What are your thoughts on how to strike a policy balance between state regulation, and allowing local communities to have flexibility to respond to unique local circumstances?
A: I think there is a balance between state regulation and local responsibility. There is a need for the state to set overall policy, to require that all cities comply with the general need to designate enough sites for affordable housing, and comply with state regulations on a timely basis.
On the other hand, what is needed is the ability to understand that there are different conditions in different cities. This means that you must have a flexible policy. You need to build in a cooperative process. If you start from the fact that the state knows all, and cities will break the law, then you will have real problems and conflict. But if you assume both are partners, and each has own responsibilities and accountability, you can come to grips with these issues.
Q: Redevelopment played a big role in revitalizing Long Beach Ė your hometown. What is your view of redevelopment tools in the context of urban renewal? Can these renewal projects go forward if eminent domain is removed or restricted? How do you see the current scrutiny on eminent domain and redevelopment playing out in 2006?
A: Letís begin with eminent domain ó one of the tools that can be used by the redevelopment agencies (RDA). The real issue is Ė are RDAs working effectively? Are they engaging the public, looking for ways for public to give input to agencies? Do they follow the law in making sure redevelopment is used only when a neighborhood is blighted?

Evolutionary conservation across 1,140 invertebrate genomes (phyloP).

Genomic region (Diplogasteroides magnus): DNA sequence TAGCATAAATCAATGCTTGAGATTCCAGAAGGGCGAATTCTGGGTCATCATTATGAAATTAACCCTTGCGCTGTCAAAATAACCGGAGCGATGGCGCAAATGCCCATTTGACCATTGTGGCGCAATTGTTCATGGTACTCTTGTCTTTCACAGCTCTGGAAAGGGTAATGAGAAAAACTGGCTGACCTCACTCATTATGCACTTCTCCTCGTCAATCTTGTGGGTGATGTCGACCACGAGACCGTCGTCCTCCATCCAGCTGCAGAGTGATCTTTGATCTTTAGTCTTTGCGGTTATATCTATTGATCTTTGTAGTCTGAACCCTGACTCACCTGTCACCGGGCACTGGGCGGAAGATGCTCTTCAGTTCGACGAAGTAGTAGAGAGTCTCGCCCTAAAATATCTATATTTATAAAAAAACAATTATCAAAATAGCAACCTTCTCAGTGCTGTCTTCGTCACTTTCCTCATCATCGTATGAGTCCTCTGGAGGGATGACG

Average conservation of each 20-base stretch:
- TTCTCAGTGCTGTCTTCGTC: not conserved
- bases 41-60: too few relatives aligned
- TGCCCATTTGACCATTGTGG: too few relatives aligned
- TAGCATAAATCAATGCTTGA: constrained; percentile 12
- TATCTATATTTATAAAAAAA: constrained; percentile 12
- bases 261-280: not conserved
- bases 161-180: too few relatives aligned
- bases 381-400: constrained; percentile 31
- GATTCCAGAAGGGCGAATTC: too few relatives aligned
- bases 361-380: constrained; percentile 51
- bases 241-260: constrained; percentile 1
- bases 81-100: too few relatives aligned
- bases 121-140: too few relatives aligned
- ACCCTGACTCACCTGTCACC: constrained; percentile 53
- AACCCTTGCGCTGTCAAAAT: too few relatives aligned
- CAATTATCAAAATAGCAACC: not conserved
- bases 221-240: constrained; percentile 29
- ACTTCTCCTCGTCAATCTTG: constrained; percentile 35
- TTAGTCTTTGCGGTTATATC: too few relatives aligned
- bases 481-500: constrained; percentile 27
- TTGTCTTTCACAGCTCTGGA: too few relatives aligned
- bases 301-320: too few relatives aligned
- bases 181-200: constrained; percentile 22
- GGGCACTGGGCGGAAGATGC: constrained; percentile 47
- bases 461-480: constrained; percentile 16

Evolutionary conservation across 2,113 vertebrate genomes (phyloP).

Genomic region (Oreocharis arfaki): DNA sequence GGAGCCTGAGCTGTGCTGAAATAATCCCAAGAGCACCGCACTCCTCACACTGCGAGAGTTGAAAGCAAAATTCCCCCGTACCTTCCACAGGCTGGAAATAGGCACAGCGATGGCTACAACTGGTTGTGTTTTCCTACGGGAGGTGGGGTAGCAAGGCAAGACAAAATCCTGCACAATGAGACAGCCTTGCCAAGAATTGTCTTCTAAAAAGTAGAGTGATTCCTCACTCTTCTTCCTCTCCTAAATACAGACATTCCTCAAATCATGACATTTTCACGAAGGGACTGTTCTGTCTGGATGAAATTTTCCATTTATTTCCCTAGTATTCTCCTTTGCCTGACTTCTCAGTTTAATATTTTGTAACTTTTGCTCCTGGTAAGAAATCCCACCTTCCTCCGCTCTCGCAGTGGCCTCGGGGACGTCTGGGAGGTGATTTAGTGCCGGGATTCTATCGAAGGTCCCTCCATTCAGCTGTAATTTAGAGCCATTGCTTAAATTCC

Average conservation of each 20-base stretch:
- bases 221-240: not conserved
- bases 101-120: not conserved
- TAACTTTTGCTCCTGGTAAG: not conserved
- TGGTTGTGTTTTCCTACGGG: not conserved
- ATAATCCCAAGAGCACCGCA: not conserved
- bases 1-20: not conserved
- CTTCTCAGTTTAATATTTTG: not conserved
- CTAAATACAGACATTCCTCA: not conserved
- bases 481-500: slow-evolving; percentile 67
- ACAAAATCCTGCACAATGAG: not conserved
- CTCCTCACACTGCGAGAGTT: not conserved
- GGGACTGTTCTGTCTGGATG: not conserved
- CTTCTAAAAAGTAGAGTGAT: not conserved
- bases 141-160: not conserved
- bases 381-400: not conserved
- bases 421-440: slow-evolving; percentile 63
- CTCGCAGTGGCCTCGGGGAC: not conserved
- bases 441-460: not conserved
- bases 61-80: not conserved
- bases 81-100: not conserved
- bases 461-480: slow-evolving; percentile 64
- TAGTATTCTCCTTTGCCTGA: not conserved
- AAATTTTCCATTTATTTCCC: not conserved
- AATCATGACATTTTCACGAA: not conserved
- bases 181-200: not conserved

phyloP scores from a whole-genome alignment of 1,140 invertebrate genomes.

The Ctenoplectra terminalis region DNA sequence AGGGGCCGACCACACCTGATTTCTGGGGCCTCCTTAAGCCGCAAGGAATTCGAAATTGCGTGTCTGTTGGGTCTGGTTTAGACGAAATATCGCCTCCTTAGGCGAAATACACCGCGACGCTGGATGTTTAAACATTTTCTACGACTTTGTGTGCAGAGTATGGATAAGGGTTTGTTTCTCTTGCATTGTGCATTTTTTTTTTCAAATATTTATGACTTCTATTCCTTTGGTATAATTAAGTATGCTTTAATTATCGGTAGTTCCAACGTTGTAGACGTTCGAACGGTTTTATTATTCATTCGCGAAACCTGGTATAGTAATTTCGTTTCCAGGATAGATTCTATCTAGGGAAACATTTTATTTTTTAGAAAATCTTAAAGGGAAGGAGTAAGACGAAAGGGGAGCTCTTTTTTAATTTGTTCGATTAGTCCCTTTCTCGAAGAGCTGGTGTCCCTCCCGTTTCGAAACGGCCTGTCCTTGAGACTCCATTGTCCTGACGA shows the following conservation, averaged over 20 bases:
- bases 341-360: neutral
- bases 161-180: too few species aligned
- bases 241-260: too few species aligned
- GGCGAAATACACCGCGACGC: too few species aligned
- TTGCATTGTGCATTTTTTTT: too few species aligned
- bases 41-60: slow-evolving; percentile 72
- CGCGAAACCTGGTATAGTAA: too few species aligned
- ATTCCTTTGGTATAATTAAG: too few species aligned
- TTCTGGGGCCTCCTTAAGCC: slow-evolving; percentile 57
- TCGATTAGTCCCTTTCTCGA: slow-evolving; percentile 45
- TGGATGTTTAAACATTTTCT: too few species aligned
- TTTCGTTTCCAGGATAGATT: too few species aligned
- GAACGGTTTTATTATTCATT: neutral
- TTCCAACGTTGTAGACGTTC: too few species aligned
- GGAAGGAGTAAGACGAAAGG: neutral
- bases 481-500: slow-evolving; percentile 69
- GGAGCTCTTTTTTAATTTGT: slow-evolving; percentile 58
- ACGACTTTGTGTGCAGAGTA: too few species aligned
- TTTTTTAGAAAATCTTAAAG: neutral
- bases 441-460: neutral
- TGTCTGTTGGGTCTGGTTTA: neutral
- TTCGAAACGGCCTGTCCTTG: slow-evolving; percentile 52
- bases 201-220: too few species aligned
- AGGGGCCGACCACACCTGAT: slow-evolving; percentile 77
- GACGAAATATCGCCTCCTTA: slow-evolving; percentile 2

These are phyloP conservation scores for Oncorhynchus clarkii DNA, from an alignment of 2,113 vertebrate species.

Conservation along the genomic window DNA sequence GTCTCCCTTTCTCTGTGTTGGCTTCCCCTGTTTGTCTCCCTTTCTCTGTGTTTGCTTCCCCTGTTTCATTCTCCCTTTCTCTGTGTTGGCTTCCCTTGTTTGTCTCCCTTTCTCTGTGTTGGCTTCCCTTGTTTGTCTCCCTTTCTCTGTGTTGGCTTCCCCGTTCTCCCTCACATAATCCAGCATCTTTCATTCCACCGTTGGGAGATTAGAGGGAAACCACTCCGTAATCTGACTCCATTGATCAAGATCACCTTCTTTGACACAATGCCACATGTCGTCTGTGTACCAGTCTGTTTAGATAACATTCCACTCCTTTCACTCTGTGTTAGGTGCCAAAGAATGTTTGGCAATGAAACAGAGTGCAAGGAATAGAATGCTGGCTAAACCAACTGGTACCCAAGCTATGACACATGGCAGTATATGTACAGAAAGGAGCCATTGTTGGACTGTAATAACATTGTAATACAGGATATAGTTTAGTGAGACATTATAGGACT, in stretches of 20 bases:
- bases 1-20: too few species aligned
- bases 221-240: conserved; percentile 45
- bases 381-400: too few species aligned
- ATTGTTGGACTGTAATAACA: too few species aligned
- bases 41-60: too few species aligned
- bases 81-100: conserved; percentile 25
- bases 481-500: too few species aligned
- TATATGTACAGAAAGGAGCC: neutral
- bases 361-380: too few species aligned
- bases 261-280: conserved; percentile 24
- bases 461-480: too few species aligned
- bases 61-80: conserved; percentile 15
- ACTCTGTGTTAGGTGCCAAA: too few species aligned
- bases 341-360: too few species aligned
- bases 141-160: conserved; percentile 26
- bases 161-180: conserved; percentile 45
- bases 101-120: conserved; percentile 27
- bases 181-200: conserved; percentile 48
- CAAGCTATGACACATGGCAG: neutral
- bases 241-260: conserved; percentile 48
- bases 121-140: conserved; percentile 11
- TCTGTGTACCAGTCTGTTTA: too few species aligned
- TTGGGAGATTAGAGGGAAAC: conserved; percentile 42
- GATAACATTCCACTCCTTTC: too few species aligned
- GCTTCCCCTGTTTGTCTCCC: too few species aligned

California is not Connecticut. We have clearly defined statutory limitations on the use of eminent domain. RDAs must declare physical and economic blight Ė and blight must be so substantial that it causes a reduction in the use of the area. This blight canít be just alleviated by private sector alone. So the state provides this tool to overcome blighted condition.
If eminent domain is used cautiously, Iím not opposed to it. However, there may be ways we can tighten up requirements even further. But there isnít a need to eliminate it, and I donít think thatís the real issue in the State Legislature. One issue that could be looked at is the use of eminent domain with owner-occupied single-family residences. I think it is rarely used there, but we may need to modify it in those situations.
I think some of the initiatives go far too far. Sen. McClintock and some others are not friends of redevelopment. To me, redevelopment is a tool, and if a community has full public comment on an issue, itís a good tool. I think we need to look at eminent domain, but we have to remember not to throw the baby out with the bath. Redevelopment and eminent domain are successful in most communities.
Sen. Alan Lowenthal, a resident of Long Beach, was elected to represent the 27th District of the California State Senate in November 2004 following six years in the California State Assembly.
As the former Chair of the Senate Environmental Quality Committee and current Chair of the Senate Transportation and Housing Committee, Sen. Lowenthal is committed to protecting the environment through innovative policy solutions and strong stewardship of public lands.